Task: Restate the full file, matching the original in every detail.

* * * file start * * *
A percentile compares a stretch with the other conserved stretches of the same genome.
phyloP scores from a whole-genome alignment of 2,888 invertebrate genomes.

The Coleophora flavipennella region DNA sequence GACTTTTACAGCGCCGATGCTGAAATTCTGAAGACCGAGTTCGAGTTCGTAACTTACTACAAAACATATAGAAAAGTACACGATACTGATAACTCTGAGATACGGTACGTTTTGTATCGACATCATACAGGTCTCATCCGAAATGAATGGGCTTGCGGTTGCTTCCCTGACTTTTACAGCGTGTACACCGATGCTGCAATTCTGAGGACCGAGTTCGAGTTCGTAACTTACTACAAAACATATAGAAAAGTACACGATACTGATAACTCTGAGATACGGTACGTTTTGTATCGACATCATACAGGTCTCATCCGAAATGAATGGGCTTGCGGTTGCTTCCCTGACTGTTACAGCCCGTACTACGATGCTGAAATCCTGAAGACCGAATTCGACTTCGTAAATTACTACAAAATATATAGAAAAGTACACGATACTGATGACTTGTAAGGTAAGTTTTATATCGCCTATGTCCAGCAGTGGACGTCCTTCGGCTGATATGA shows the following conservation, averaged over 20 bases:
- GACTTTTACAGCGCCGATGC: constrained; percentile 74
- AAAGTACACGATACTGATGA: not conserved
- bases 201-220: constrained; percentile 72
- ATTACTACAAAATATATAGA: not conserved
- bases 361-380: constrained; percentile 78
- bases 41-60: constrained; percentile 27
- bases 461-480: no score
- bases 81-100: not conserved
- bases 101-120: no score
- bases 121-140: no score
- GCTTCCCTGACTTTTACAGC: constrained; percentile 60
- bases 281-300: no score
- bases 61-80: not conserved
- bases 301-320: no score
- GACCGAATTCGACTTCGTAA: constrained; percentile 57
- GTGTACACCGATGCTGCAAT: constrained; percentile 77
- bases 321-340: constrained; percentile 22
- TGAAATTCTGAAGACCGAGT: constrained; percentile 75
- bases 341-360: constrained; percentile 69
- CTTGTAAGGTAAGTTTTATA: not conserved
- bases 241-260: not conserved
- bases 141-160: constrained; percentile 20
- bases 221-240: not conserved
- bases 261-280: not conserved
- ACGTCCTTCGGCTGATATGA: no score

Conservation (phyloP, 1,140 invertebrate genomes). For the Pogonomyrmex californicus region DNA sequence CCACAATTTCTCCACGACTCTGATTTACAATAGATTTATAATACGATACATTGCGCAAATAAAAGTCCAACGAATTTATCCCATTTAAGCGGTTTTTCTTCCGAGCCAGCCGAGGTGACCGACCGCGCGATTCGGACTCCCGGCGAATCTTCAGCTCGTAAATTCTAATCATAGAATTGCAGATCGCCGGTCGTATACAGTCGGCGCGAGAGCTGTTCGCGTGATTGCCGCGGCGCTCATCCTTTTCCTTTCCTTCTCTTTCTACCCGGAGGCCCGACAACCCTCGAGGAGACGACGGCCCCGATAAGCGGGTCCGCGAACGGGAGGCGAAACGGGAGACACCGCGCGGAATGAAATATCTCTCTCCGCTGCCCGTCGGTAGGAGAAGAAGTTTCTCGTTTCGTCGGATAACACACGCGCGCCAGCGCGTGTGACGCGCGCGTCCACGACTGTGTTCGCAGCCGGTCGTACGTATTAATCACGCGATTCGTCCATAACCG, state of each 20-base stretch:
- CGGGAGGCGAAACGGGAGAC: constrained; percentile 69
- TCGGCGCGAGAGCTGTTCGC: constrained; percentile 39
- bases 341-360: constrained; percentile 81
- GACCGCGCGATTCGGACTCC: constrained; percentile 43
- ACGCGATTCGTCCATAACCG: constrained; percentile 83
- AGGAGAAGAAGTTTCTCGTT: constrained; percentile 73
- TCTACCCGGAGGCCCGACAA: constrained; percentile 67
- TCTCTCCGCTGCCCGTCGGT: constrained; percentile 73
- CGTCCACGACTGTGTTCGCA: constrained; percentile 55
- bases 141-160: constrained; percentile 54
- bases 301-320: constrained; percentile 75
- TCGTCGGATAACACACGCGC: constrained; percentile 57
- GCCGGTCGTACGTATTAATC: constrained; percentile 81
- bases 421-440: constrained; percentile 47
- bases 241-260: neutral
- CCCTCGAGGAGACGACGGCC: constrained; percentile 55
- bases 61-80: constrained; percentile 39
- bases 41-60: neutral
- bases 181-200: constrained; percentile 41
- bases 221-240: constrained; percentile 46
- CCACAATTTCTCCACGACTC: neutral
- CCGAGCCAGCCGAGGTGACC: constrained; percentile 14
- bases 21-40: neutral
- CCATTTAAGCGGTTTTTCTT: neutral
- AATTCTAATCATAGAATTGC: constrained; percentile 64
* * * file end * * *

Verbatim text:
A percentile compares a stretch with the other conserved stretches of the same genome.
phyloP scores from a whole-genome alignment of 2,888 invertebrate genomes.

The Coleophora flavipennella region DNA sequence GACTTTTACAGCGCCGATGCTGAAATTCTGAAGACCGAGTTCGAGTTCGTAACTTACTACAAAACATATAGAAAAGTACACGATACTGATAACTCTGAGATACGGTACGTTTTGTATCGACATCATACAGGTCTCATCCGAAATGAATGGGCTTGCGGTTGCTTCCCTGACTTTTACAGCGTGTACACCGATGCTGCAATTCTGAGGACCGAGTTCGAGTTCGTAACTTACTACAAAACATATAGAAAAGTACACGATACTGATAACTCTGAGATACGGTACGTTTTGTATCGACATCATACAGGTCTCATCCGAAATGAATGGGCTTGCGGTTGCTTCCCTGACTGTTACAGCCCGTACTACGATGCTGAAATCCTGAAGACCGAATTCGACTTCGTAAATTACTACAAAATATATAGAAAAGTACACGATACTGATGACTTGTAAGGTAAGTTTTATATCGCCTATGTCCAGCAGTGGACGTCCTTCGGCTGATATGA shows the following conservation, averaged over 20 bases:
- GACTTTTACAGCGCCGATGC: constrained; percentile 74
- AAAGTACACGATACTGATGA: not conserved
- bases 201-220: constrained; percentile 72
- ATTACTACAAAATATATAGA: not conserved
- bases 361-380: constrained; percentile 78
- bases 41-60: constrained; percentile 27
- bases 461-480: no score
- bases 81-100: not conserved
- bases 101-120: no score
- bases 121-140: no score
- GCTTCCCTGACTTTTACAGC: constrained; percentile 60
- bases 281-300: no score
- bases 61-80: not conserved
- bases 301-320: no score
- GACCGAATTCGACTTCGTAA: constrained; percentile 57
- GTGTACACCGATGCTGCAAT: constrained; percentile 77
- bases 321-340: constrained; percentile 22
- TGAAATTCTGAAGACCGAGT: constrained; percentile 75
- bases 341-360: constrained; percentile 69
- CTTGTAAGGTAAGTTTTATA: not conserved
- bases 241-260: not conserved
- bases 141-160: constrained; percentile 20
- bases 221-240: not conserved
- bases 261-280: not conserved
- ACGTCCTTCGGCTGATATGA: no score

Conservation (phyloP, 1,140 invertebrate genomes). For the Pogonomyrmex californicus region DNA sequence CCACAATTTCTCCACGACTCTGATTTACAATAGATTTATAATACGATACATTGCGCAAATAAAAGTCCAACGAATTTATCCCATTTAAGCGGTTTTTCTTCCGAGCCAGCCGAGGTGACCGACCGCGCGATTCGGACTCCCGGCGAATCTTCAGCTCGTAAATTCTAATCATAGAATTGCAGATCGCCGGTCGTATACAGTCGGCGCGAGAGCTGTTCGCGTGATTGCCGCGGCGCTCATCCTTTTCCTTTCCTTCTCTTTCTACCCGGAGGCCCGACAACCCTCGAGGAGACGACGGCCCCGATAAGCGGGTCCGCGAACGGGAGGCGAAACGGGAGACACCGCGCGGAATGAAATATCTCTCTCCGCTGCCCGTCGGTAGGAGAAGAAGTTTCTCGTTTCGTCGGATAACACACGCGCGCCAGCGCGTGTGACGCGCGCGTCCACGACTGTGTTCGCAGCCGGTCGTACGTATTAATCACGCGATTCGTCCATAACCG, state of each 20-base stretch:
- CGGGAGGCGAAACGGGAGAC: constrained; percentile 69
- TCGGCGCGAGAGCTGTTCGC: constrained; percentile 39
- bases 341-360: constrained; percentile 81
- GACCGCGCGATTCGGACTCC: constrained; percentile 43
- ACGCGATTCGTCCATAACCG: constrained; percentile 83
- AGGAGAAGAAGTTTCTCGTT: constrained; percentile 73
- TCTACCCGGAGGCCCGACAA: constrained; percentile 67
- TCTCTCCGCTGCCCGTCGGT: constrained; percentile 73
- CGTCCACGACTGTGTTCGCA: constrained; percentile 55
- bases 141-160: constrained; percentile 54
- bases 301-320: constrained; percentile 75
- TCGTCGGATAACACACGCGC: constrained; percentile 57
- GCCGGTCGTACGTATTAATC: constrained; percentile 81
- bases 421-440: constrained; percentile 47
- bases 241-260: neutral
- CCCTCGAGGAGACGACGGCC: constrained; percentile 55
- bases 61-80: constrained; percentile 39
- bases 41-60: neutral
- bases 181-200: constrained; percentile 41
- bases 221-240: constrained; percentile 46
- CCACAATTTCTCCACGACTC: neutral
- CCGAGCCAGCCGAGGTGACC: constrained; percentile 14
- bases 21-40: neutral
- CCATTTAAGCGGTTTTTCTT: neutral
- AATTCTAATCATAGAATTGC: constrained; percentile 64